“Promoting Positive Solutions,” Post-Polio Health, Volume 29, Number 2, Spring 2013
Question: I am a 62-year-old happily married mother of two. I have a history of bulbar polio and have started speech therapy for new swallowing difficulties and problems with vocal endurance. Thus far, I have been able to adjust to every change brought on by post-polio syndrome, but this new change is really hard for me.
My speech therapist is instructing me to “conserve my speech.” I am known in my friend and family circle as an outgoing person and a gifted conversationalist. I have been feeling great loss for not being able to be spontaneous verbally. I know the strategies will help in conserving my voice, but I am stuck in grief. Any thoughts?
Response from Rhoda Olkin, PhD:
Before we deal with potential loss, let us consider what might be happening regarding swallowing and vocal endurance. You mention your speech therapist, and I am not clear what training that implies, whether that person is a medical doctor or someone trained in correcting speech problems. If that person is not an MD, I strongly advise you to seek a consultation with an otolaryngologist, i.e., an ear -nose-throat doctor.
My rationale is twofold. First, to be told to make a major life change such as conserving speech should depend on a thorough evaluation of the problem and any possible remedies, and I would want more than one opinion and at least one of those to come from someone who had examined my apparatus and could give me a cogent explanation of the problem.
Second, it is too easy to ascribe everything to polio.
I went through about five years of thinking I was having swallowing problems – my throat seemed to seize up sometimes when eating, especially when fatigued. I went to an otolaryngologist, who was able to look down my throat (through the nose and down – really, really, really not as bad as it sounds!) and demonstrate that everything was functioning. She even had me eat dry crackers in front of her and show her what was happening as I swallowed and talked. Turns out nothing was wrong. I therefore learned to relabel swallowing difficulties as anxiety, eat slower and relax a bit more.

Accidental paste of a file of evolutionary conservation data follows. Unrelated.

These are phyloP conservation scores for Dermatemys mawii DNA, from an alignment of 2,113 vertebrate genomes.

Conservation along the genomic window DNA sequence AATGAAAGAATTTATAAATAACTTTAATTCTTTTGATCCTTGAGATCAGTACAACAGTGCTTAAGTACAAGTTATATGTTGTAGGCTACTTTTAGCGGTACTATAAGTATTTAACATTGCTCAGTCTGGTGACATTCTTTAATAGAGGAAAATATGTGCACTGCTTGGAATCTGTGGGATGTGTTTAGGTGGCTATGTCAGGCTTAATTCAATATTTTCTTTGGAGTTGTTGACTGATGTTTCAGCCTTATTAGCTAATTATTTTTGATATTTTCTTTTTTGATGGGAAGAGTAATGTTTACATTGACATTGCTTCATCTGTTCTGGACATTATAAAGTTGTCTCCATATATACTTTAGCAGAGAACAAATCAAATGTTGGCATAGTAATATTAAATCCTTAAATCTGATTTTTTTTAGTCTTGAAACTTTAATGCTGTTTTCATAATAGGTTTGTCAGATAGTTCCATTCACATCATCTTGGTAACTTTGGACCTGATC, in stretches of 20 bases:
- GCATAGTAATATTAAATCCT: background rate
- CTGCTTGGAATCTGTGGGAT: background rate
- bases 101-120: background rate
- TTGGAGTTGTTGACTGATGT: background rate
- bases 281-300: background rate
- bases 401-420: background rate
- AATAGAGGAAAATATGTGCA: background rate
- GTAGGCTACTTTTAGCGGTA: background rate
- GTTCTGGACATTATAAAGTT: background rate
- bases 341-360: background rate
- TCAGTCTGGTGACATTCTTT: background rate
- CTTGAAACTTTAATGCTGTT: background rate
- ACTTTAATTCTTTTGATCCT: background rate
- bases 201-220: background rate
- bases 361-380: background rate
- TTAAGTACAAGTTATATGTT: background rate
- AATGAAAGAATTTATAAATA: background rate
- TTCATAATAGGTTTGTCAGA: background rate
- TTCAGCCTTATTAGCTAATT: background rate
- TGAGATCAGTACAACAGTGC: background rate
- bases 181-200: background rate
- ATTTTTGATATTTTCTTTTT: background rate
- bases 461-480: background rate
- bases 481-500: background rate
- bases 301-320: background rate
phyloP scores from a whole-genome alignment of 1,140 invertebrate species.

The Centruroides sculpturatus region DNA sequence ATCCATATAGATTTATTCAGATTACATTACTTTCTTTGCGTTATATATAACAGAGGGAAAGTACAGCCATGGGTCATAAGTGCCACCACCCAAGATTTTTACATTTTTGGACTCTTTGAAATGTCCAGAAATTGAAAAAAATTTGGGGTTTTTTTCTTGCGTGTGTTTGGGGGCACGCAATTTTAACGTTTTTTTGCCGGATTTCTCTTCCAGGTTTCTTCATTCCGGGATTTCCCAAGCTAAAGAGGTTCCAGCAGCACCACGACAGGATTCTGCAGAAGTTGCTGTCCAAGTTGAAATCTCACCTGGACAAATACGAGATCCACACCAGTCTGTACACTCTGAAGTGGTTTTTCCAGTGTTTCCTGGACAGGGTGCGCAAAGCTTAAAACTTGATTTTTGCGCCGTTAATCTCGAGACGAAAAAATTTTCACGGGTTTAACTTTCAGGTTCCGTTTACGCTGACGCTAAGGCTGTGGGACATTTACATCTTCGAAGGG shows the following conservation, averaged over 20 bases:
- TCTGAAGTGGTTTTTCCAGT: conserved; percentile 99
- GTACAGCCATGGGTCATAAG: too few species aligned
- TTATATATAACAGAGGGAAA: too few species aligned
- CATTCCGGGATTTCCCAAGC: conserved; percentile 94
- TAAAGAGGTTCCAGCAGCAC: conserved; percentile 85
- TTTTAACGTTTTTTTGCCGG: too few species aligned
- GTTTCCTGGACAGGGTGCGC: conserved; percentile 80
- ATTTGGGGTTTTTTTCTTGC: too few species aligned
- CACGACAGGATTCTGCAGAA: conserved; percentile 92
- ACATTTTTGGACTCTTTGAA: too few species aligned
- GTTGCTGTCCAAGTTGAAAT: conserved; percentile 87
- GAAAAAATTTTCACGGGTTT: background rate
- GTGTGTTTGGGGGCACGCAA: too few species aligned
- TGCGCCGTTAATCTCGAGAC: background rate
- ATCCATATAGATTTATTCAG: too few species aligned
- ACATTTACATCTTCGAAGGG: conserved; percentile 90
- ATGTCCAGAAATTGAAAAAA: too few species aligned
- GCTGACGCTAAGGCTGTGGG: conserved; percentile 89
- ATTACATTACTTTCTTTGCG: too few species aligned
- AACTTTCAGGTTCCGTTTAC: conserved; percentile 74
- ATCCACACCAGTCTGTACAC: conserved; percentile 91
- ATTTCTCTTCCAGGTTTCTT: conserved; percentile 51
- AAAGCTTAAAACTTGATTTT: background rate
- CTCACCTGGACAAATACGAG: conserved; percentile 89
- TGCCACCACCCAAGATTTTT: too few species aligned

Regarding speech, I do lose my voice easily, but I teach, so I certainly cannot talk less. What I do is take short speech breaks about every 15 minutes (I ask students a question), and use a microphone when talking to more than about 10 people, so I don’t have to raise my voice to project. I certainly talk as much as I ever did. And yes, sometimes my voice gets raspy and I am quiet for a bit, but by then probably everyone is sick of hearing me anyway! So consider (a) investigating the issue further; (b) using a microphone as needed; (c) going about your life the same as ever.
Okay, so suppose you investigate further and it does become clear that you have to “conserve speech.” As much as I doubt that this is necessary, it is worth considering how to tolerate and manage any major life changes brought by aging and disability, because if it isn’t speech, it might be something else. You say you are “stuck in grief.” Are you perhaps thinking this is a necessary stage towards the mythical ideal of acceptance? Because it isn’t.
If you are experiencing grief, you need to make sure it is not depression, because depression is very treatable. I do think grief and loss are parts of the process of living with polio, because over time our abilities change and we have to shed some beloved activities. These activities have to be replaced with equally beloved activities. Speech might take second place to writing, for example. Communication is the goal, and there are myriad ways to communicate these days (email, texting, Facebook, Twitter, etc.). So reducing speech does not equal reduction in communication.
Tagged as: communication , coping , lifestyle changes , swallowing